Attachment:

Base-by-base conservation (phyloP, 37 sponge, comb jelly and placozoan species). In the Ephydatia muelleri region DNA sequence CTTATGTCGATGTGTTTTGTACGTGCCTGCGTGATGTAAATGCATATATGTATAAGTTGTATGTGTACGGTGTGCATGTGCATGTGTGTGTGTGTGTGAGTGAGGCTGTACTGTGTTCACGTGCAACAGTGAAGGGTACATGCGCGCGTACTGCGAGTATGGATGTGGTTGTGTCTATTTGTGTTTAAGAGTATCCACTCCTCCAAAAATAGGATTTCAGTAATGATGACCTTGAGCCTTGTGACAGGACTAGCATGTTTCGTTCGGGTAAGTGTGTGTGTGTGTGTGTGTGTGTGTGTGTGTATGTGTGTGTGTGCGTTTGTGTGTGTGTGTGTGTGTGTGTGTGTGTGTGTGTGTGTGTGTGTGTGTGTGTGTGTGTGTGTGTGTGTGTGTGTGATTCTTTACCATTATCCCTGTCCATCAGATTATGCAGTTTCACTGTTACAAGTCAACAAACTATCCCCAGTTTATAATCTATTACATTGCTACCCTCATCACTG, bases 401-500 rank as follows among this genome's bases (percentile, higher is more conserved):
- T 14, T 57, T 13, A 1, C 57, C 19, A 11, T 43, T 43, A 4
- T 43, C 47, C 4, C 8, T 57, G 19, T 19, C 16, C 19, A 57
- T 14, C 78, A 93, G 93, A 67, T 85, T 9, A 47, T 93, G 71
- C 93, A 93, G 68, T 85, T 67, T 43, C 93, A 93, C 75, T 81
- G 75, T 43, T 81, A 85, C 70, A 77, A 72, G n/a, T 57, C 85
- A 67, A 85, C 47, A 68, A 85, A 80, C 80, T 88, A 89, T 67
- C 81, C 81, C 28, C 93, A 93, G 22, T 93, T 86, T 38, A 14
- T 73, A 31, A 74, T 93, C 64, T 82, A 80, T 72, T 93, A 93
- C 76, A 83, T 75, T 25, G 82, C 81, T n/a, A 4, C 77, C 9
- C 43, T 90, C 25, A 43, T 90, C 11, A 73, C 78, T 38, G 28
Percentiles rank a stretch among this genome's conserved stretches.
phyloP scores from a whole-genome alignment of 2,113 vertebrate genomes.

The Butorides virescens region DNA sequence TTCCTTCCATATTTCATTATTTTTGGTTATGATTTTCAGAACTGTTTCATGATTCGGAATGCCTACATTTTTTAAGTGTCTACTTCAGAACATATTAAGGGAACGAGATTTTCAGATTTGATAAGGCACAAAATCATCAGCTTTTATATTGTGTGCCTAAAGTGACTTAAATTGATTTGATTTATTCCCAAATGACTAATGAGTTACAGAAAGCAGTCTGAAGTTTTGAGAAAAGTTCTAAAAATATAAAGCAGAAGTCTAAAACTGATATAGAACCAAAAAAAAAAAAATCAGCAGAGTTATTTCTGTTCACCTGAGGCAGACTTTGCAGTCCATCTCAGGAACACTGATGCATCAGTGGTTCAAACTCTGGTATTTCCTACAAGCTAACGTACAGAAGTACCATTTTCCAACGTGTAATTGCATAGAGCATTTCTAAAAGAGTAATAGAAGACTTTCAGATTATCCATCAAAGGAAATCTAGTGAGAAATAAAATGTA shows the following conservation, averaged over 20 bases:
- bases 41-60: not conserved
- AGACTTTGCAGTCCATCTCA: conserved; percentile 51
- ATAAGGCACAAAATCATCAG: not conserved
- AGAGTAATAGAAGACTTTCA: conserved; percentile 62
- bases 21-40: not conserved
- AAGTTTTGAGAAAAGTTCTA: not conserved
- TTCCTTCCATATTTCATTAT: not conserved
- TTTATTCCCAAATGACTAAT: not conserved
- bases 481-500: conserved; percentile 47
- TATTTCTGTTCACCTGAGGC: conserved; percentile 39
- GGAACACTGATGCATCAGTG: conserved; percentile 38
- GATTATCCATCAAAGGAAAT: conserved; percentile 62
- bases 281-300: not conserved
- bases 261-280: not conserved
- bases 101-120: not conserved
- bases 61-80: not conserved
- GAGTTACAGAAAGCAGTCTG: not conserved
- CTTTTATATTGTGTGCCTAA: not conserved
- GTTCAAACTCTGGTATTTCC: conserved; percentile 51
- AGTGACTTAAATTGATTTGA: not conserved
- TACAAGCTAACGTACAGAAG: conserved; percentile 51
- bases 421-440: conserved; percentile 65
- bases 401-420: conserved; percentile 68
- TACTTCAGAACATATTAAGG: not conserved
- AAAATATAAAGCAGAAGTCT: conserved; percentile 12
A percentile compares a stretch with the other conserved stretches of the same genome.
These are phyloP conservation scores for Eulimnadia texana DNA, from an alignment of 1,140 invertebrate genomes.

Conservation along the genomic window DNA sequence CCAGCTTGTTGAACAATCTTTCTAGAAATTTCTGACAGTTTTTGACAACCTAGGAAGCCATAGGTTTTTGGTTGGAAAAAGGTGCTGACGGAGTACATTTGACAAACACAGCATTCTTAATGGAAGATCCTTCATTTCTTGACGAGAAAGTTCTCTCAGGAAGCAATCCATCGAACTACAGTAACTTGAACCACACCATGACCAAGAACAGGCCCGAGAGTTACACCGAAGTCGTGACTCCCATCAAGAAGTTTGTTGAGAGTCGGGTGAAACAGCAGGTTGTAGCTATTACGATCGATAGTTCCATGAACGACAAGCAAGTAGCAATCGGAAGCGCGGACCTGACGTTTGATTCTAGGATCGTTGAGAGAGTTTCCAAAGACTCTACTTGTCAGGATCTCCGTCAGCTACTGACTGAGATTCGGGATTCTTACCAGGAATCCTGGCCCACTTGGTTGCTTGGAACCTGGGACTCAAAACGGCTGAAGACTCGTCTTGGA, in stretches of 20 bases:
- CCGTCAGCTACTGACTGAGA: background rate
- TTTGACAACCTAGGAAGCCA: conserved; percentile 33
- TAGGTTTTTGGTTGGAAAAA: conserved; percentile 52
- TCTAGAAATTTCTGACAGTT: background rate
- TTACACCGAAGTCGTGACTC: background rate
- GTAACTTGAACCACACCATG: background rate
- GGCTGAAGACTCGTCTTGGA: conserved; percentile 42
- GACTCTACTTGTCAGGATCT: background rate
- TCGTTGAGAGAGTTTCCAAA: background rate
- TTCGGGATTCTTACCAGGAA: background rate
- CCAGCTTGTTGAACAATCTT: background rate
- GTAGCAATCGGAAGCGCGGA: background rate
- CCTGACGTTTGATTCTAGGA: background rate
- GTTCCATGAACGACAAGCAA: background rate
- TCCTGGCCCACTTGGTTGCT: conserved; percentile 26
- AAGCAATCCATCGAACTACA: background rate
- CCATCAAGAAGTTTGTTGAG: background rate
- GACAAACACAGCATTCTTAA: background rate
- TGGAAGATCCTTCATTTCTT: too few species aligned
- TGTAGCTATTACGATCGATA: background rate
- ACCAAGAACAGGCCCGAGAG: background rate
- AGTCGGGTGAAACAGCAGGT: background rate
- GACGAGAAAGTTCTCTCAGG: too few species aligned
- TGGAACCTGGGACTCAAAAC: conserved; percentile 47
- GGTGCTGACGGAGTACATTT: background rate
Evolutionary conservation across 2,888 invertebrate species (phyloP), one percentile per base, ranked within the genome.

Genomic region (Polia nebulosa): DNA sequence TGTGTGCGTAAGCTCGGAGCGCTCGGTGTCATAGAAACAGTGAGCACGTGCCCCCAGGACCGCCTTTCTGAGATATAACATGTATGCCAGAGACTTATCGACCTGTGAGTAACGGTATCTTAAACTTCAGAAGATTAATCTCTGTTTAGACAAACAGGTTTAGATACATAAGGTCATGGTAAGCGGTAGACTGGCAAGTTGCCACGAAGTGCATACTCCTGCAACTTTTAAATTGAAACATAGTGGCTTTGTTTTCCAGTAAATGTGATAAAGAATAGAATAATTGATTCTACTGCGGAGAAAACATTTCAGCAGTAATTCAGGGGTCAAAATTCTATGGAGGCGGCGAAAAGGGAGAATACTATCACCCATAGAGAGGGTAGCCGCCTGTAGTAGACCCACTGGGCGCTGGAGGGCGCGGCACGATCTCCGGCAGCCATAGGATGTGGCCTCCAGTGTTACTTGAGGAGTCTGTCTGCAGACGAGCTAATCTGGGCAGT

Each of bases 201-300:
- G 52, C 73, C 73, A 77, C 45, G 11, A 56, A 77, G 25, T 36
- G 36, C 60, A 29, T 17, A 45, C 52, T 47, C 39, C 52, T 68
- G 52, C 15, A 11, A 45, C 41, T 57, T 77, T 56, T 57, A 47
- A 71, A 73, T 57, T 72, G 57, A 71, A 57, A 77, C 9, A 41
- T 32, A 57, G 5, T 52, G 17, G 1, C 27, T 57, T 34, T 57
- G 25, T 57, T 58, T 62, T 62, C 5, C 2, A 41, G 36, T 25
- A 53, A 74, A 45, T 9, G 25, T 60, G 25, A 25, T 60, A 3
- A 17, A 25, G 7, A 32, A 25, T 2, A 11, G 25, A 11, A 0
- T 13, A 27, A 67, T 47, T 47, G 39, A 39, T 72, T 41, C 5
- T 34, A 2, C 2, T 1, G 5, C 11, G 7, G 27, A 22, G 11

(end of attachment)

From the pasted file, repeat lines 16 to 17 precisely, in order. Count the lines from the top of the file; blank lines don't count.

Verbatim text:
- AGACTTTGCAGTCCATCTCA: conserved; percentile 51
- ATAAGGCACAAAATCATCAG: not conserved